Книга Half of a Yellow Sun. Содержание - 20

Ugwu cleaned the bookshelves first. He had removed the papers from the center table and was bent over dusting it when Master's bedroom door opened. He glanced at the corridor, surprised that Master was up so early. But it was Amala who walked out of the room. The corridor was dim and her startled eyes met Ugwu's more startled eyes and she stopped for a moment before she hurried on to the guest room. Her wrapper was loose around her chest. She held on to it with one hand and bumped against the door of the guest room, pushing it as if she had forgotten how to open it, before she went in. Amala, common quiet ordinary Amala, had slept in Master's bedroom! Ugwu stood still and tried to get his whirling head to become steady so that he could think. Mama's medicine had done this, he was sure, but his worry was not what had happened between Master and Amala. His worry was what would happen if Olanna found out.


Olanna sat across from her mother in the living room upstairs. Her mother called it the ladies' parlor, because it was where she entertained her friends, where they laughed and hailed each other by their nicknames-Art! Gold! Ugodiya!-and talked about whose son was messing around with women in London while his mates built houses on their fathers' land, and who had bought local lace and tried to pass it off as the latest from Europe, and who was trying to snatch so-and-so's husband, and who had imported superior furniture from Milan. Now, though, the room was muted. Her mother held a glass of tonic water in one hand and a handkerchief in the other. She was crying. She was telling Olanna about her father's mistress.

"He has bought her a house in Ikeja," her mother said. "My friend lives on the same street."

Olanna watched the delicate movement of her mother's hand as she dabbed at her eyes. It looked like satin, the handkerchief; it could not possibly be absorbent enough.

"Have you talked to him?" Olanna asked.

"What am I to say to him? Gwa ya gini?" Her mother placed the glass down. She had not sipped from it since one of the maids brought it in on a silver tray. "There is nothing I can say to him. I just wanted to let you know what is happening so that they will not say I did not tell somebody."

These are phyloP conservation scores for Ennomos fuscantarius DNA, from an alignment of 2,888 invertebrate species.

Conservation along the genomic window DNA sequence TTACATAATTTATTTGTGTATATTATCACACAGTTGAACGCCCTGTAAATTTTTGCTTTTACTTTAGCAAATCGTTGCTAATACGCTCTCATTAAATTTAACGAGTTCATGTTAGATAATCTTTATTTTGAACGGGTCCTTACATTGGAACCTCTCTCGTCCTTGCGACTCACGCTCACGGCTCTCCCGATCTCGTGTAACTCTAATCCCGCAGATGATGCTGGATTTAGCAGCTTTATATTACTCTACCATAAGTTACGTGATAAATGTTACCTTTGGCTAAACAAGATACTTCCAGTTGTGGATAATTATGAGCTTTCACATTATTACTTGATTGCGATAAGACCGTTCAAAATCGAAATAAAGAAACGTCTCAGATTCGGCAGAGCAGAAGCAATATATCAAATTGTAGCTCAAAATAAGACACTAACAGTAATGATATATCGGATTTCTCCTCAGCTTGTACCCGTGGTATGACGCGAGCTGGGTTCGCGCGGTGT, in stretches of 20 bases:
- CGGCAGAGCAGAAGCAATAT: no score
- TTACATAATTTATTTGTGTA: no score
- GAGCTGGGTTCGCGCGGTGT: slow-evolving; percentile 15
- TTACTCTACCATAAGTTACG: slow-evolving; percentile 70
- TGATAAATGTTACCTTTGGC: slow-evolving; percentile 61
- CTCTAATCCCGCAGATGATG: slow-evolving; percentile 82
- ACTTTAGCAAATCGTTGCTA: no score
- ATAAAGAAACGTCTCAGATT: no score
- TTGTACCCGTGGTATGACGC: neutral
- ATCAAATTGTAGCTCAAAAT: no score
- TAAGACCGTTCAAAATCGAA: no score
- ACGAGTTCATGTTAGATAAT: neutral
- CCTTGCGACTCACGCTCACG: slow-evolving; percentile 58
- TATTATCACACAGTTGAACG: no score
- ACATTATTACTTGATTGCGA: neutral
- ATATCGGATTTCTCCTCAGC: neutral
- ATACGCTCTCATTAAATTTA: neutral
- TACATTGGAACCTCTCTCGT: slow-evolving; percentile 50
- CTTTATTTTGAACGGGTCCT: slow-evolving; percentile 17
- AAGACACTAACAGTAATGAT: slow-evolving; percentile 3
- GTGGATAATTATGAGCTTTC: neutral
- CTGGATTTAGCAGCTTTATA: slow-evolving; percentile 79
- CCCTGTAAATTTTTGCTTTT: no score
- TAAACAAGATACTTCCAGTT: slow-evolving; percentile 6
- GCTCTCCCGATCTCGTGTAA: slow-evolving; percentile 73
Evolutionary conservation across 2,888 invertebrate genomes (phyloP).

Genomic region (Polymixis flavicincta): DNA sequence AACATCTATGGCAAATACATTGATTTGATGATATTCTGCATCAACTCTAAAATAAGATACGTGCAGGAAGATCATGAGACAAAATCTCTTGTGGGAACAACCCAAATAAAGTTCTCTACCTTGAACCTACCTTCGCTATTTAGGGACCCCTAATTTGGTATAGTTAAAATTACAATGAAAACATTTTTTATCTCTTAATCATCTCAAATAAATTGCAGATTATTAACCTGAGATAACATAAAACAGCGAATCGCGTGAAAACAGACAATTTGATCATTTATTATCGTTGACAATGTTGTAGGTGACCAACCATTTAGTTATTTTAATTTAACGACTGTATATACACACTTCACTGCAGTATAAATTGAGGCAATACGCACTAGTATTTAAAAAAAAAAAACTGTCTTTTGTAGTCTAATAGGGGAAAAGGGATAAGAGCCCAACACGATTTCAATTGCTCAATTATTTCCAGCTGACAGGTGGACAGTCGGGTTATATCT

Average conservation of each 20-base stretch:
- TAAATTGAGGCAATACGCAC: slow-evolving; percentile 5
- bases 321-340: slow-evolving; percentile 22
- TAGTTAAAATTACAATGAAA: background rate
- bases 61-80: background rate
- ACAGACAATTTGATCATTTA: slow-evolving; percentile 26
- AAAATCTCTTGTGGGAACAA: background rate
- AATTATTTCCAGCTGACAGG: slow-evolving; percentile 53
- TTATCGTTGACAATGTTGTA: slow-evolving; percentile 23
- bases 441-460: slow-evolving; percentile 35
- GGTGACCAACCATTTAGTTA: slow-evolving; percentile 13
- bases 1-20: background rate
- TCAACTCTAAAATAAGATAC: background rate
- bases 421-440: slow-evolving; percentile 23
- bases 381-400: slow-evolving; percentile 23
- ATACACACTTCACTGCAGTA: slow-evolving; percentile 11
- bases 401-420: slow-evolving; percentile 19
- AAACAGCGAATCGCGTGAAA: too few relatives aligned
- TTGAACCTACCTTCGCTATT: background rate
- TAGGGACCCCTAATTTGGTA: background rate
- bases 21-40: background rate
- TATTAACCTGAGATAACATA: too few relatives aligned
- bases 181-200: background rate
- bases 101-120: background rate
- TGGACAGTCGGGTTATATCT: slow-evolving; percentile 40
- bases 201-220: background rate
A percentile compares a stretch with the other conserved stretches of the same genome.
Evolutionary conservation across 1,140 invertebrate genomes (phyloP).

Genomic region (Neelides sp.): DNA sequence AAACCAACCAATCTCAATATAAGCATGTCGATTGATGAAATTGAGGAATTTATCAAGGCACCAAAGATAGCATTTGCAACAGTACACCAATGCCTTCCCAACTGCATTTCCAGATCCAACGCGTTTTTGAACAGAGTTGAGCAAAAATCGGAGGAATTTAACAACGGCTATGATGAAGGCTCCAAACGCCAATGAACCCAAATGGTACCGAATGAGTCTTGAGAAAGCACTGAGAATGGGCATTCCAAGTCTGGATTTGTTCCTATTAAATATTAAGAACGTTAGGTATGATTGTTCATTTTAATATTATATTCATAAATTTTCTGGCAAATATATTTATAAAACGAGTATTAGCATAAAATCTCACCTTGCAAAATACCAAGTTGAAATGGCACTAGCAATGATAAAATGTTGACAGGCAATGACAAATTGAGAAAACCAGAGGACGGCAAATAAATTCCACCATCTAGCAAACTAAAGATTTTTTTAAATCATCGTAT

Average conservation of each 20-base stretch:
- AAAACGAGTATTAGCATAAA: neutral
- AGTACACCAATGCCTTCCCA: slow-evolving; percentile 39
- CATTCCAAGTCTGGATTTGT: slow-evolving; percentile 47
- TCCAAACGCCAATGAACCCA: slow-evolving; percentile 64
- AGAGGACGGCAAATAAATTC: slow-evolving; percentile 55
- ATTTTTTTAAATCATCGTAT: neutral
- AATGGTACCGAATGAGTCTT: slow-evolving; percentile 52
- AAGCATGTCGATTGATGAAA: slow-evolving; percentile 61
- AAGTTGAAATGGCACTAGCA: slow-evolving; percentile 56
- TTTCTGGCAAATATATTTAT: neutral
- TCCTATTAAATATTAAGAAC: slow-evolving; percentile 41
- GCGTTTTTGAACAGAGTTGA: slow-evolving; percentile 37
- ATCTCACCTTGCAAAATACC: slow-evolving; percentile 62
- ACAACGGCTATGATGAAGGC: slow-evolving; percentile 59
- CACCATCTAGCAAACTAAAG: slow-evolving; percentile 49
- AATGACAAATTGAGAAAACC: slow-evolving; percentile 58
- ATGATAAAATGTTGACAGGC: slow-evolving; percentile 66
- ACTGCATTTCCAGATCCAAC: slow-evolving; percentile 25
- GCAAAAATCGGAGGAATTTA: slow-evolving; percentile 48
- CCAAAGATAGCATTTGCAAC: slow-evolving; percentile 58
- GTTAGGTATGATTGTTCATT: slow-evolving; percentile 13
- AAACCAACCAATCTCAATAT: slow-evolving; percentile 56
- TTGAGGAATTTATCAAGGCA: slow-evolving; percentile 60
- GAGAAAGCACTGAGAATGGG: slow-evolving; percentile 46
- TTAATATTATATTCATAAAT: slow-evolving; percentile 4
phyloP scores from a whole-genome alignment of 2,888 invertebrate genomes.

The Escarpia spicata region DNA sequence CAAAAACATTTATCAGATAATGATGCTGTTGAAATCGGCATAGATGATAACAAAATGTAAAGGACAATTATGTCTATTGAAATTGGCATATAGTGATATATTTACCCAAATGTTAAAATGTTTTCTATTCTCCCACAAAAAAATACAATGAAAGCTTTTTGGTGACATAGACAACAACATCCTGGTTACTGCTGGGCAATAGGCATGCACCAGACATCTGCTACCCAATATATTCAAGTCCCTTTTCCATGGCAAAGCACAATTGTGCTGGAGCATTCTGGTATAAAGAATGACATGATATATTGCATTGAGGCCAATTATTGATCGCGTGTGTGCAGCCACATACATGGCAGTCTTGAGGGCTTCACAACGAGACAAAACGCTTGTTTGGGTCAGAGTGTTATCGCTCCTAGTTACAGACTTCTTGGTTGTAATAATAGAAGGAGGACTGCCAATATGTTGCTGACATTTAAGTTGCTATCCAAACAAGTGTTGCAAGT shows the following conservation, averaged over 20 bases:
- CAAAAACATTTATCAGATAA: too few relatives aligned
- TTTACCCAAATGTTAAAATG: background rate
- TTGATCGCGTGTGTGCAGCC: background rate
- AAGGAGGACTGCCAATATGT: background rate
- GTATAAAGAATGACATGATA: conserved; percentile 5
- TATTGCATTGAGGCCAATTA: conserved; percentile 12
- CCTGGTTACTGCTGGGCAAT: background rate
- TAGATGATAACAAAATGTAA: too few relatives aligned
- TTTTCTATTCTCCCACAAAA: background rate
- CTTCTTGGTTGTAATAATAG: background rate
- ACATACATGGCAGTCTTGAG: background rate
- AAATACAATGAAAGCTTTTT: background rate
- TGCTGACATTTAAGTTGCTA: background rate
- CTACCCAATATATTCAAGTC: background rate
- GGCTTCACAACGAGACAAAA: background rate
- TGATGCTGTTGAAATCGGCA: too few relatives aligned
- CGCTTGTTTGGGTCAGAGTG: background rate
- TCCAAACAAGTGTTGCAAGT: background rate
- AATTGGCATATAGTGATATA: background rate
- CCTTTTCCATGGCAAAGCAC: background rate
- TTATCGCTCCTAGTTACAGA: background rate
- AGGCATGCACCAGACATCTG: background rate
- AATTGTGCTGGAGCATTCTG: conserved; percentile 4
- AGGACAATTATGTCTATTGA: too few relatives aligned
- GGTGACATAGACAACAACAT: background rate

"I'll talk to him," Olanna said. It was what her mother wanted. She had been back from London a day, and already the glow of possibility that came after she saw the Kensington gynecologist was dulled. Already she could not remember the hope that spread through her when he said there was nothing wrong with her and she had only to-he had winked-work harder. Already she wished she were back in Nsukka.

"The worst part of it is that the woman is common riffraff," her mother said, twisting the handkerchief. "A Yoruba goat from the bush with two children from two different men. I hear she is old and ugly."

Olanna got up. As if it mattered what the woman looked like. As if "old and ugly" did not describe her father as well. What troubled her mother was not the mistress, she knew, but the significance of what her father had done: buying the mistress a house in a neighborhood where Lagos socialites lived.

"Maybe we should wait for Kainene to visit so she can talk to your father instead, nne?" her mother said, dabbing at her eyes again.

"I said I would talk to him, Mom," Olanna said.

But that evening, as she walked into her father's room, she realized that her mother was right. Kainene was the best person for this. Kainene would know exactly what to say and would not feel the awkward ineptness that she did now, Kainene with her sharp edges and her bitter tongue and her supreme confidence.

"Dad," she said, closing the door behind her. He was at his desk, sitting on the straight-backed chair made of dark wood. She couldn't ask him if it was true, because he had to know that her mother knew it to be true and so did she. She wondered, for a moment, about this other woman, what she looked like, what she and her father talked about.